Washington, DC (PRWEB) September 17, 2008
AIS's Drug Benefit News -- Faced with rapidly rising pharmaceutical costs, health plans and employers increasingly are turning to audits to ensure that their PBMs are delivering on contractual promises. While some PBMs willingly open their books, industry critics allege that the auditing process is stymied by PBM gamesmanship, and that clients are losing money as a result, Drug Benefit News (DBN) reports.
If PBMs would allow better access to their documents, one veteran PBM auditor tells DBN, pharmaceutical payers could save up to 10% on their drug spend in some cases. Go to http://www.aishealth.com/pdf/dbn090508.pdf for the full DBN article.
For their part, PBMs say they recognize the importance of audits and point to an auditing provision that was included by URAC in last year's PBM accreditation standards. And one PBM observer contends to DBN that the sheer complexity of the PBM business -- with its multiple rebates, fees, discounts and varying pricing formulas -- can raise red flags with Rx payers, even when no wrongdoing exists.
But others involved in the PBM auditing process tell DBN they see a pernicious attempt by many PBMs to ensure that full sunshine does not fall on their books. PBMs, they assert, place undue restrictions on the auditing process that skews the audit in favor of the PBM, and can block recoveries of funds due a client. Such practices are enabled by poorly drafted PBM/client contracts and include the following requirements:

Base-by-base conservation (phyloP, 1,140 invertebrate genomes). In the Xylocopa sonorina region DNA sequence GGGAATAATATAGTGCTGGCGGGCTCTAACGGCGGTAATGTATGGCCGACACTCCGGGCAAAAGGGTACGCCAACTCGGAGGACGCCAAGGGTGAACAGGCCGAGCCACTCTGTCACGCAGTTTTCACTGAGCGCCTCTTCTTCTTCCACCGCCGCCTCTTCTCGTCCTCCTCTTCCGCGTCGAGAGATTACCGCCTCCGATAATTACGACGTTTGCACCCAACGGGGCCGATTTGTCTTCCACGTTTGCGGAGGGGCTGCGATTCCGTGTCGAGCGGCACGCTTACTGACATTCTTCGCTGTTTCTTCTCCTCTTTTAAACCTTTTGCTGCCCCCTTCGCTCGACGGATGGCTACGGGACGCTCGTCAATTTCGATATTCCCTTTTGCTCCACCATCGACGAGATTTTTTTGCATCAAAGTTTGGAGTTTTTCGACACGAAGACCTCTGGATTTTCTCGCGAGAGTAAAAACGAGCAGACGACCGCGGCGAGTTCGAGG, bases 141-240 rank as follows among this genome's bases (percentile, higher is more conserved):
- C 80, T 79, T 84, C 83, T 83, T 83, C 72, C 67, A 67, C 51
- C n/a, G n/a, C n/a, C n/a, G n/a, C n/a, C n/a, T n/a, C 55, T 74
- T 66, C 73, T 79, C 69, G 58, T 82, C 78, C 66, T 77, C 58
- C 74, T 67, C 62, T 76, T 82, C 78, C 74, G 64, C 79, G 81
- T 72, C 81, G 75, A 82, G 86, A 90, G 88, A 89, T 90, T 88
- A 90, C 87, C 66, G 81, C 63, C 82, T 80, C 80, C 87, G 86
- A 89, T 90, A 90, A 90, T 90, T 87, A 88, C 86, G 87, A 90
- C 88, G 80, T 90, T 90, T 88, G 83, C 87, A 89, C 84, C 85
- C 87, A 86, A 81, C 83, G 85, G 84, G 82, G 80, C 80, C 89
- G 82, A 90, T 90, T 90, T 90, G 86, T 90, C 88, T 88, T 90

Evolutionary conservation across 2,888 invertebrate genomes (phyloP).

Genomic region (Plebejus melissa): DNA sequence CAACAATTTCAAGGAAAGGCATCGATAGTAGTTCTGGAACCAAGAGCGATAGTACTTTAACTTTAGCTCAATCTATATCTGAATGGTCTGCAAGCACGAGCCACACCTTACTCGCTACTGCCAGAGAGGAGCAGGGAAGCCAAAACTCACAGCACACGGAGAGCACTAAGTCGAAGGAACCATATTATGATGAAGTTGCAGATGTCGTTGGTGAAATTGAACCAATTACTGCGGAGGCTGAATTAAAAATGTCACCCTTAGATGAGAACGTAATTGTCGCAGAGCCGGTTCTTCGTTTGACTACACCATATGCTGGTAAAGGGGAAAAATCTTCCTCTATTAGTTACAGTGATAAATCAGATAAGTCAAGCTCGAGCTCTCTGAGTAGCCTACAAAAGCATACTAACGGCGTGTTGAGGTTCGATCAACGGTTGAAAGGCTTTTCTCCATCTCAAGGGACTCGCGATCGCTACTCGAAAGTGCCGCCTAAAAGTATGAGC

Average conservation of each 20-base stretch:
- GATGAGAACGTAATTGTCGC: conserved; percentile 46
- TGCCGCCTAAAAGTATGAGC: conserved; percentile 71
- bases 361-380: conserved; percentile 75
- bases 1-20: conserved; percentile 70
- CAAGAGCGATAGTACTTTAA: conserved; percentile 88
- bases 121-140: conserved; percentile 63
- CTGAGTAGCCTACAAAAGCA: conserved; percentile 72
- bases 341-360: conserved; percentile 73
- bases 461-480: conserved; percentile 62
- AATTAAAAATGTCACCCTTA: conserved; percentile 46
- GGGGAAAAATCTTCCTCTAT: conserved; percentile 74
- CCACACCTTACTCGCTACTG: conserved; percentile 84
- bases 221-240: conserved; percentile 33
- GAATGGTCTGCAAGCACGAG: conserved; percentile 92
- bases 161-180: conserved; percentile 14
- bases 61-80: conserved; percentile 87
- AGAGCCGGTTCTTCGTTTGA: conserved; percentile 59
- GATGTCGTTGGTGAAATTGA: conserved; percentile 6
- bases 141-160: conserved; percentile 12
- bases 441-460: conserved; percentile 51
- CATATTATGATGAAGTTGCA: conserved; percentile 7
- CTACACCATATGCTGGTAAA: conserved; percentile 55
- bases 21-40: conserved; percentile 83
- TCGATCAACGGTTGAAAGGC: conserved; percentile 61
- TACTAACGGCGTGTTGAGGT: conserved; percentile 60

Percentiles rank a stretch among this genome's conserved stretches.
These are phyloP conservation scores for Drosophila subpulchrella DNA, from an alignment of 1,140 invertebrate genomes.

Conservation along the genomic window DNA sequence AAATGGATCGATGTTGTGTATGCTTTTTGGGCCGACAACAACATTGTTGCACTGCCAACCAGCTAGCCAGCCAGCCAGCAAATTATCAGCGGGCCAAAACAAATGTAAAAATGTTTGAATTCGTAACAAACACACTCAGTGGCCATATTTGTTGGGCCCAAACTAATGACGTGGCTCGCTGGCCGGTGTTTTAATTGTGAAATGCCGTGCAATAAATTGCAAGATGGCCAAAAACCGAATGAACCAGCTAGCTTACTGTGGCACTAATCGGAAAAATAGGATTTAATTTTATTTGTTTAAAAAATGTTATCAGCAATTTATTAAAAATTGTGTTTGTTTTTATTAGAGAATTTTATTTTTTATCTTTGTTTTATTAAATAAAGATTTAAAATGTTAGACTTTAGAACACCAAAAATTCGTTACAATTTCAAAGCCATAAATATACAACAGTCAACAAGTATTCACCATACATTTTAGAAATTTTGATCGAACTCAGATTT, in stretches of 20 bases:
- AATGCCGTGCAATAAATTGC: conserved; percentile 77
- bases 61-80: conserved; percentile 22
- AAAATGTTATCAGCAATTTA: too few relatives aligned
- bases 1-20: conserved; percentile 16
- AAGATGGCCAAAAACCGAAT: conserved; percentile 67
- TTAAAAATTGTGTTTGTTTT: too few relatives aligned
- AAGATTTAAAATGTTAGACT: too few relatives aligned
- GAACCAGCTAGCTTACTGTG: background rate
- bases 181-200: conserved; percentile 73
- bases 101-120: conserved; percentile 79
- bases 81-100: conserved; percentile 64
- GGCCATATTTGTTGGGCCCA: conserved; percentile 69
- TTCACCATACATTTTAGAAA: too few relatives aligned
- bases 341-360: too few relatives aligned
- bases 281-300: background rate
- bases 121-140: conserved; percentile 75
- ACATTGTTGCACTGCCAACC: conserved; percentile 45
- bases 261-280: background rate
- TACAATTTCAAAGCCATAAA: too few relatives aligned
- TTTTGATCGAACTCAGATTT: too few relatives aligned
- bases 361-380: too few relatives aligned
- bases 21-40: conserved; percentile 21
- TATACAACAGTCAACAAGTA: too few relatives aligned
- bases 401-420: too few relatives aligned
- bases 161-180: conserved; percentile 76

-- The PBM has a right to "mutually approve" any auditor selected by a client, and can veto any auditor that the PBM doesn't find satisfactory;
-- The auditor must sign a PBM-drafted "confidentiality agreement" that limits the type of data the auditor may audit, and requires the auditor to provide a draft audit report to the PBM before providing it to the client;
-- The auditor cannot disclose certain PBM "proprietary" information to the client, such as types of drug manufacturer rebates and amounts of individual rebates;
-- The auditor cannot copy any confidential information in the PBM offices, and may take notes only on broad findings rather than on detailed underlying data; and
-- The auditor must pledge not to be involved in any litigation against the PBM, should there be any, nor talk to any news reporters.
This is an excerpt from AIS's Drug Benefit News. To read the story in its entirety, visit http://www.aishealth.com/pdf/dbn090508.pdf.